The HD1 is among the first of a new batch of affordable home cinema projectors that offers support for the 'Full HD' 1080p picture resolution. But that's not all that's special about this projector. It also boasts technology that allows it to deliver extremely deep blacks and lots of contrast in pictures -- both of which are holy grails of the projector world.
Priced at around £4,500 the HD1 certainly isn't cheap, but it boasts a specification that would have cost you three times as much just a year ago, so in some ways it's great value for money.
Measuring 172mm by 455mm by 418mm, the HD1 is about twice the size of the average DLP or LCD machine and, as you would expect, it's quite heavy, too. JVC has done its best to camouflage this bulky frame with a slick looking piano-black finish and a luxurious silver stripe down the centre, however the size of the projector will still be an issue for many as it won't, for example, fit on an average book shelf. In fact, we'd say the only sensible option would be to have it professionally mounted on the ceiling, which you're going to have to budget a bit extra for.
Nevertheless, the large size does mean that JVC has been able to kit it out with a decent range of connectors on the rear. You get composite and S-Video inputs for hooking up standard-definition kit, plus a single component port and twin HDMI sockets for use with high-definition kit.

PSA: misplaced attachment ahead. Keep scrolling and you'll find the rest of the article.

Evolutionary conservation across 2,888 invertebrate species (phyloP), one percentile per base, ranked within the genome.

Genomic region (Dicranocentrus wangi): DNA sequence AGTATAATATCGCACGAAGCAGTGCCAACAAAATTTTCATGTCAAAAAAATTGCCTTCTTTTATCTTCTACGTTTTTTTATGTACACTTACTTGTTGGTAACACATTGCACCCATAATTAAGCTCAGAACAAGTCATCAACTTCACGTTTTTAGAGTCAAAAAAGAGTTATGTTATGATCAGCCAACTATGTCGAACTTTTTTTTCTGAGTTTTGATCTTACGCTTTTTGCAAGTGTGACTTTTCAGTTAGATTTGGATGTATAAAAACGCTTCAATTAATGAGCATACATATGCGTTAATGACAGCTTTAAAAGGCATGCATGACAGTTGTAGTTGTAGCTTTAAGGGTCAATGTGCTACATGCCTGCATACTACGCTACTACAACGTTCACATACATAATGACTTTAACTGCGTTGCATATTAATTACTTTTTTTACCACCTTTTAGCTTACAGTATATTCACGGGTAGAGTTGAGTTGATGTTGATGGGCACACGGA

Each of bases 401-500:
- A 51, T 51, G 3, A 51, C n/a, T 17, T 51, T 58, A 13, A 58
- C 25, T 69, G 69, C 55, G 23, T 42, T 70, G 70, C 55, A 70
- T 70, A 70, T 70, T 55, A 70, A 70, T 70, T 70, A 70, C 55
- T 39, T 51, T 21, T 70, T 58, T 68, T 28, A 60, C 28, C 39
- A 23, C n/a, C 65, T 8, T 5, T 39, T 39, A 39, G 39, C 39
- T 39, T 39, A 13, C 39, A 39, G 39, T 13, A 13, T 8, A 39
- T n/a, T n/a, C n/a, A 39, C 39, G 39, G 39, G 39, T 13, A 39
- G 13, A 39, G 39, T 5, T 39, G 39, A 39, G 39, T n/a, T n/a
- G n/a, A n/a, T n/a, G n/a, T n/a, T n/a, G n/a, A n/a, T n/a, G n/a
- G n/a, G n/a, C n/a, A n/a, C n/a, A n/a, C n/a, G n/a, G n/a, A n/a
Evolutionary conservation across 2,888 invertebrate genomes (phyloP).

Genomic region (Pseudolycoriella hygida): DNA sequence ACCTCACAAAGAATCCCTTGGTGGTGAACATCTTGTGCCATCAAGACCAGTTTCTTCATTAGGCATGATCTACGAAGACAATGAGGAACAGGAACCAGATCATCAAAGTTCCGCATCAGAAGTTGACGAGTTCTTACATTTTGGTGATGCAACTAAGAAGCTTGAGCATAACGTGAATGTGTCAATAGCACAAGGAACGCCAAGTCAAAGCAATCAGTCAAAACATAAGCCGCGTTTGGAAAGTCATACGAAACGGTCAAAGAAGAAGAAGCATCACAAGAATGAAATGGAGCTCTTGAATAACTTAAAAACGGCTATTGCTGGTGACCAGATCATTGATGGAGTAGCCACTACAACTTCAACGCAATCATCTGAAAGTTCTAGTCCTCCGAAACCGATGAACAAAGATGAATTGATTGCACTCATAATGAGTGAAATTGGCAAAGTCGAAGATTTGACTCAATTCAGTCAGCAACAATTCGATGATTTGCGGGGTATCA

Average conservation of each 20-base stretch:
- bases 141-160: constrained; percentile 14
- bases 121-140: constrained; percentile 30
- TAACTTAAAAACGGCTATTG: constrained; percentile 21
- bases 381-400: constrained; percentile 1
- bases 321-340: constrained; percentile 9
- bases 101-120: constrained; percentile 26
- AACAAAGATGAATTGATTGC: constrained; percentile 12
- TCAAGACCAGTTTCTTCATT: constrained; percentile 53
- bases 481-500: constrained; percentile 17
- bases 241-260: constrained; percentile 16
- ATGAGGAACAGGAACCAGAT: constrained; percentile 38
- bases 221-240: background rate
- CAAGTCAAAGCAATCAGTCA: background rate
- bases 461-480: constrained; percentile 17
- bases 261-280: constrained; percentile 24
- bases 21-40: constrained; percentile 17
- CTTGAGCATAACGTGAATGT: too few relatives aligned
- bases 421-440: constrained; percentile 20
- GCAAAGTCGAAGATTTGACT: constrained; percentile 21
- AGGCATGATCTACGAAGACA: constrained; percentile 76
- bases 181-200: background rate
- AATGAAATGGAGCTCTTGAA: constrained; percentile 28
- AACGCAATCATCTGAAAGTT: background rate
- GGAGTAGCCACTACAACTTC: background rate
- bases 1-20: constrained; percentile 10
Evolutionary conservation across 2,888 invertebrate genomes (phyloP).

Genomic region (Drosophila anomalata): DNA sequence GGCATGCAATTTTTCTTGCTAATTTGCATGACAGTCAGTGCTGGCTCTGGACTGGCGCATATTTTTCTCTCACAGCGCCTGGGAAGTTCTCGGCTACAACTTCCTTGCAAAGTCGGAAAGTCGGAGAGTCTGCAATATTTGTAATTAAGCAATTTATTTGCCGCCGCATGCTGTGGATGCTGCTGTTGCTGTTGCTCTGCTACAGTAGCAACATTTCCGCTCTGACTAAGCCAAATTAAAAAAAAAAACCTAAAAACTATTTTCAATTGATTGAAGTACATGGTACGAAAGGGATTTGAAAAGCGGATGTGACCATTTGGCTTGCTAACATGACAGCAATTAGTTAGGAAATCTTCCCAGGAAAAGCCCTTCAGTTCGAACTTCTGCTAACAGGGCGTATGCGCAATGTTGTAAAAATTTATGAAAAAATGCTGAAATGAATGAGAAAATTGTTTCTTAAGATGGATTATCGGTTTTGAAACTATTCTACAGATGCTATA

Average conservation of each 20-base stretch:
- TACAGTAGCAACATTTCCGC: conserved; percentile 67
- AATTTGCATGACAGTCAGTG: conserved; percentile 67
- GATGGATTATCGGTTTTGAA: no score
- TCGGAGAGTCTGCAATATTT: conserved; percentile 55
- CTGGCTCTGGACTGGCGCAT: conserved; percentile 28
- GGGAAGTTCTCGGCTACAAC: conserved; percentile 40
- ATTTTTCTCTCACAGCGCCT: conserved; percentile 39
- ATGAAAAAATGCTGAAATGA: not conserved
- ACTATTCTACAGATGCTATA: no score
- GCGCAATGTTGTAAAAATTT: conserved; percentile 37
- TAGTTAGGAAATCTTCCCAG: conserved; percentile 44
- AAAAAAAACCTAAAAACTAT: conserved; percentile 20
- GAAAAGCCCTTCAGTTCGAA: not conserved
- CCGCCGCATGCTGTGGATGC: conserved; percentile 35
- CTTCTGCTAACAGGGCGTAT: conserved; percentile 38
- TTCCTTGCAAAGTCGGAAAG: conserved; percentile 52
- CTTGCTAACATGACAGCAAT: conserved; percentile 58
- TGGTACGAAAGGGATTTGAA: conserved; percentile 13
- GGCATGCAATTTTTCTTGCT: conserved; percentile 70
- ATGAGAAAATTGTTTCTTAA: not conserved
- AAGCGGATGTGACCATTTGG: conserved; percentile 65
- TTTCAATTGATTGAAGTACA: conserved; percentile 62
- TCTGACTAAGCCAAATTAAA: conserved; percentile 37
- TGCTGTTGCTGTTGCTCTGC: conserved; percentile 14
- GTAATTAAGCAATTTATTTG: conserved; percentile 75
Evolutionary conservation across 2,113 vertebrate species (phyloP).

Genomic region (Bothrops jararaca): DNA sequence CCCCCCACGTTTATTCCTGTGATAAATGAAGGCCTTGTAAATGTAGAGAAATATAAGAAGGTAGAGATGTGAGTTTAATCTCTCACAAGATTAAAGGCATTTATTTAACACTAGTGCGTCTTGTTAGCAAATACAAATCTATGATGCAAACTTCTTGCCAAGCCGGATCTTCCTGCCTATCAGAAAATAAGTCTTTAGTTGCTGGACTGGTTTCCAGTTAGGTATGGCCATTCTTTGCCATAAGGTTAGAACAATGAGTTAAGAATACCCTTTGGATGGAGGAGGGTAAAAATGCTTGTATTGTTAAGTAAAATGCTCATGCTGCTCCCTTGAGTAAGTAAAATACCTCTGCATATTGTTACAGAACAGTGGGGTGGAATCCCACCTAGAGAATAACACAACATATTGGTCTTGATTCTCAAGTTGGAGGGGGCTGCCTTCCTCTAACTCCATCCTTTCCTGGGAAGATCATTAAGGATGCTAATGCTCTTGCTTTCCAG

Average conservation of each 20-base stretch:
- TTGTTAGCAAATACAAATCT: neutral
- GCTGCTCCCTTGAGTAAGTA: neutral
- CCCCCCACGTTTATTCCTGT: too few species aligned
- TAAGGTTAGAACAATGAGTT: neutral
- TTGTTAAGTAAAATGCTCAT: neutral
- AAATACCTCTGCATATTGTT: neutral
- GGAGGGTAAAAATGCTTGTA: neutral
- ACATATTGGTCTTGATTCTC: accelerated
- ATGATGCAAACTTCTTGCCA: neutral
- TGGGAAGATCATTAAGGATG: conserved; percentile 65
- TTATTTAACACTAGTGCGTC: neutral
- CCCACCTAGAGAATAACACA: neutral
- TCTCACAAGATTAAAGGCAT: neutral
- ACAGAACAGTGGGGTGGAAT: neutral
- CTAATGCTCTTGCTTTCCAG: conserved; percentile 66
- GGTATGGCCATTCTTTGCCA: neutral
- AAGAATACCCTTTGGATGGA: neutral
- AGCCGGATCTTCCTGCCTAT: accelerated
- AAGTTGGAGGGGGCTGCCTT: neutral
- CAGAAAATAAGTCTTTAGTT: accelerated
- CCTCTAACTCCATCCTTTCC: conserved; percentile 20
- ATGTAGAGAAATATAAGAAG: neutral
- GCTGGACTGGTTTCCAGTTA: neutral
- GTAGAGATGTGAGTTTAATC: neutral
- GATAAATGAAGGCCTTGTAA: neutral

And while many projectors come with pretty pathetic remotes, it's obvious that JVC has spent time on this one. It's long and slender, yet it also has large buttons that are arranged sensibly. We also loved the built-in light sensor that automatically illuminates the buttons when it detects that the room has darkened.
Setting up the projector is relatively easy, especially as JVC has kitted it out with both horizontal and vertical lens shift. Using these controls you can move the projected picture from side to side or up and down without having to physically move the projector.
The HD1 allows you to shift the picture vertically by 80 per cent of the projected image and horizontally by 34 per cent. It's not as flexible as the lens shift on, say, Panasonic's 1080p PT-AE1000, but it's still very useful and lets you project a straight image even when the machine is significantly off-centre from the screen. Also, the short throw lens has a 2x zoom so you don't need a massively large room to be able to throw really big images.
Once you've got it projecting straight pictures you may want to jump in to the menus to tweak the picture settings. Luckily the menus are well laid-out and easy to navigate using the remote control. There are plenty of advanced settings like colour gamma controls to allow tweakers to adjust the projector to perfection, but the menus are also structured so as not to be too daunting for novices.